Last season's Champions Cup finalists Leinster and La Rochelle to clash againJul 13 | 1 min read
Leinster have surged through the Champions Cup with staggering ruthlessness and an inexorable momentum. Now, they face La Rochelle – the very side that ended their hopes last year – for a shot at redemption and a record-equalling fifth title.
An emphatic semi-final performance dethroned Toulouse weeks after English leaders Leicester were dispatched. Coronavirus cancellations aside, they are unbeaten in the competition and have blown away their opponents with impunity.
With 13 Ireland internationals named in their starting XV against Toulouse, they are a Test side in all but name. Even characterising them as Ireland-lite would be being disingenuous.
The province are monitoring the fitness of Tadhg Furlong and James Lowe who has been shortlisted for the EPCR European Player of the Year award after a sensational campaign.
He is the competition’s top try-scorer with 10 in six matches and has been nominated for the prestigious award alongside teammates Caelan Doris and Josh van der Flier.
Fit-again Jordan Larmour, named man-of-the-match in Leinster’s bonus-point victory over Munster in the URC on Saturday, reported no new issues and could feature in Marseille.
Johnny Sexton, star of all four European titles – in 2009, 2011, 2012 and 2018 – will renew his rivalry with Ronan O’Gara, La Rochelle coach and one of the greatest Munster players of all time.
Sexton memorably celebrated in O’Gara’s face in the 2009 semi-final and the legendary pair were embroiled in a prolonged tussle for the Ireland No 10 jersey in the ensuing years.
It was a rivalry that gripped a nation. Their relationship improved when they were re-acquainted at Racing 92 in 2013, but the competitive edge is never far from the surface.
O’Gara got one over his old provincial rivals at the semi-final stages last season in one of the biggest wins of his fledgling coaching career before losing the final to Toulouse.
The 45-year-old is already at the top of his game as a coach and his much-changed side warmed up for the final by clinching a crucial Top 14 win over Stade Francais on Saturday.
Only Victor Vito and Jonathan Danty were retained from the side that beat Racing in the Champions Cup semi-final for the victory that kept their domestic hopes alive.
Will Skelton made a surprise appearance as a late substitute and could be in contention for the final after recovering from a calf injury that kept him out of the quarter and semi-final wins in Europe. The influential Australian helped Saracens beat Leinster in the 2019 final and his return would be a huge boost.
Conversely, double World Cup winner Vito is in a race against time to play in what would be his final appearance for the club after limping off at the Marcel-Deflandre stadium.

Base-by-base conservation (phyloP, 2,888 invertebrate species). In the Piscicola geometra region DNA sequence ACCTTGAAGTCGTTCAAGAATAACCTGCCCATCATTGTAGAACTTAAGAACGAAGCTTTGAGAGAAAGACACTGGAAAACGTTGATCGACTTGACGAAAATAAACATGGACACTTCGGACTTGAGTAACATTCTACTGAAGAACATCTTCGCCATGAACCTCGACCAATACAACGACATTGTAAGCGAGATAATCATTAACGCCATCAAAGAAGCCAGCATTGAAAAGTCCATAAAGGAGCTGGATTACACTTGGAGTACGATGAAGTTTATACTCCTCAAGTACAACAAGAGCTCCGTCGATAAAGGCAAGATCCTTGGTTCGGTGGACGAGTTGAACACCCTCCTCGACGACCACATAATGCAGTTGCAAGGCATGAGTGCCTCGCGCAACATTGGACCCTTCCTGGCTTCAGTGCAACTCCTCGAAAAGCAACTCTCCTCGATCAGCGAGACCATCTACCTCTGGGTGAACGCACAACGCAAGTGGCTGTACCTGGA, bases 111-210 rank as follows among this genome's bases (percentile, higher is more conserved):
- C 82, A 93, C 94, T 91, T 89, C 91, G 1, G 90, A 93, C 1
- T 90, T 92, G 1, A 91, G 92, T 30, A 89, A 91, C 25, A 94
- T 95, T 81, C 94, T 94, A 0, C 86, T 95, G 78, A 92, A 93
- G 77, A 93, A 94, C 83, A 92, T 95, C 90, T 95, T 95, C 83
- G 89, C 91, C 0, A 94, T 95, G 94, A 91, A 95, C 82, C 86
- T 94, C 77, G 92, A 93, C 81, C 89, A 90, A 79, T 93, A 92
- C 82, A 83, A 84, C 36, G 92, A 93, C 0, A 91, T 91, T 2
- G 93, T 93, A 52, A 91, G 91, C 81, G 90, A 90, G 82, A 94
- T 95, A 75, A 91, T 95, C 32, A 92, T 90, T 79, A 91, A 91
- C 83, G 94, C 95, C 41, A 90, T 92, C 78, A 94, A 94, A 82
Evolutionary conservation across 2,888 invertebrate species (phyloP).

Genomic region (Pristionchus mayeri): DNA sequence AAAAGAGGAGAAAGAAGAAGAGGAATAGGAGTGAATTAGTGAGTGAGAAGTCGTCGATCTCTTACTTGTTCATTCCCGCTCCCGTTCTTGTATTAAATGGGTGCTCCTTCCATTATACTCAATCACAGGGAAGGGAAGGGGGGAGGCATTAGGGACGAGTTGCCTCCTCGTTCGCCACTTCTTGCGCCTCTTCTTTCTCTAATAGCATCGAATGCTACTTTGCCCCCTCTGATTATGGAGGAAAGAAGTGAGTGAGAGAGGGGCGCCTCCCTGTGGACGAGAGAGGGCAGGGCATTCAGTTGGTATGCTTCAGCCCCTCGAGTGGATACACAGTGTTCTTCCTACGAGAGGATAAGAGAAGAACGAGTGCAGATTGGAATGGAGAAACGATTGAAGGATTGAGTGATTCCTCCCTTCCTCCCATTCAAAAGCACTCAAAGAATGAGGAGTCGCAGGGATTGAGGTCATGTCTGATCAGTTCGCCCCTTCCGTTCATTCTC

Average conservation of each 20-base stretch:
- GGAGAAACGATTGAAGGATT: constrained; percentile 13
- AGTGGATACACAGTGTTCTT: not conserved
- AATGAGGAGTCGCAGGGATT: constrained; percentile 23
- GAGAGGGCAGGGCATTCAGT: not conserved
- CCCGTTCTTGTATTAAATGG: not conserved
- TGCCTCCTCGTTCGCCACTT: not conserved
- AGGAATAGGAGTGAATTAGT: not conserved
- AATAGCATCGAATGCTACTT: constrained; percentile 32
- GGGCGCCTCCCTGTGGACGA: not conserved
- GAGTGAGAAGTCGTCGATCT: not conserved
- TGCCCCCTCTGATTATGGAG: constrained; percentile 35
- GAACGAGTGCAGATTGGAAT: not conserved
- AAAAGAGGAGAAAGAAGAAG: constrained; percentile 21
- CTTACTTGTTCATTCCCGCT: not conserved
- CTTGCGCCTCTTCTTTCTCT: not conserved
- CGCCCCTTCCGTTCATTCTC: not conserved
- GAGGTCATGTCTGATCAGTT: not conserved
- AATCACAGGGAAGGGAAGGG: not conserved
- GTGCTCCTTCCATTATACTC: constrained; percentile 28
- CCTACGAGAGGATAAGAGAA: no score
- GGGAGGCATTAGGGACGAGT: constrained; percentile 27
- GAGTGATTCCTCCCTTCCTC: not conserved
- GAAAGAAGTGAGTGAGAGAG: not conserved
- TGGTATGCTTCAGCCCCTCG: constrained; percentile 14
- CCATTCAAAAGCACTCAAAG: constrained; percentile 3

They are unbeaten in Europe this season and have made great strides recently but were disappointing in both the Top 14 and Champions Cup finals last year, with Toulouse getting the better of them in both games.
“It is very possible to do what we did against Leinster last season, but we are aware they have got better, and we most definitely have got better as well,” said O’Gara. “There are elements in our game that we need to be better at to give ourselves a fighting chance.”
“We are a team that is starting to believe in itself, and I hope that we are good enough on Saturday. Leinster are humming, churning out performances and spitting up the opposition easily. You are just hoping they will find it more difficult against us.”
It’s two top-end teams going at it in the Champions Cup final
- Stuart Lancaster
Leinster dominated holders Toulouse to reach their first final sine 2019 and are enjoying a golden period with Sexton – whose battle with opposite number Ihaia West could be decisive – Jamison Gibson-Park, Furlong, Robbie Henshaw and company all in sterling form.
Spurred on by the prospect of a fifth European star, they have been a cut above the rest so far. Coach Stuart Lancaster has built a dynasty in Dublin alongside Leo Cullen, but he is aware of the threat La Rochelle will pose in Marseille.
“They’ve evolved their game,” he said. “I think they’re a better attacking team now. Defensively they’re incredibly strong with a lot of breakdown threats and a good kicking game as well.
“It’s what it should be. It’s two top-end teams going at it in the Champions Cup final.”
“It’s huge for the club,” added Henshaw. “The history of this competition, it’s such a special competition to win. Hopefully, come Saturday, we’ll be there.”
La Rochelle’s strength undoubtedly comes in their forward power and their pack cannot be ignored. Their sheer force proved too much for Leinster last year and they will do everything to slow the game down on Saturday.
Leinster look a complete outfit though and have the propensity to dig in and deliver another European title.
Watch the Heineken Champions Cup final between Leinster and La Rochelle on Saturday from 4pm on BT Sport 2.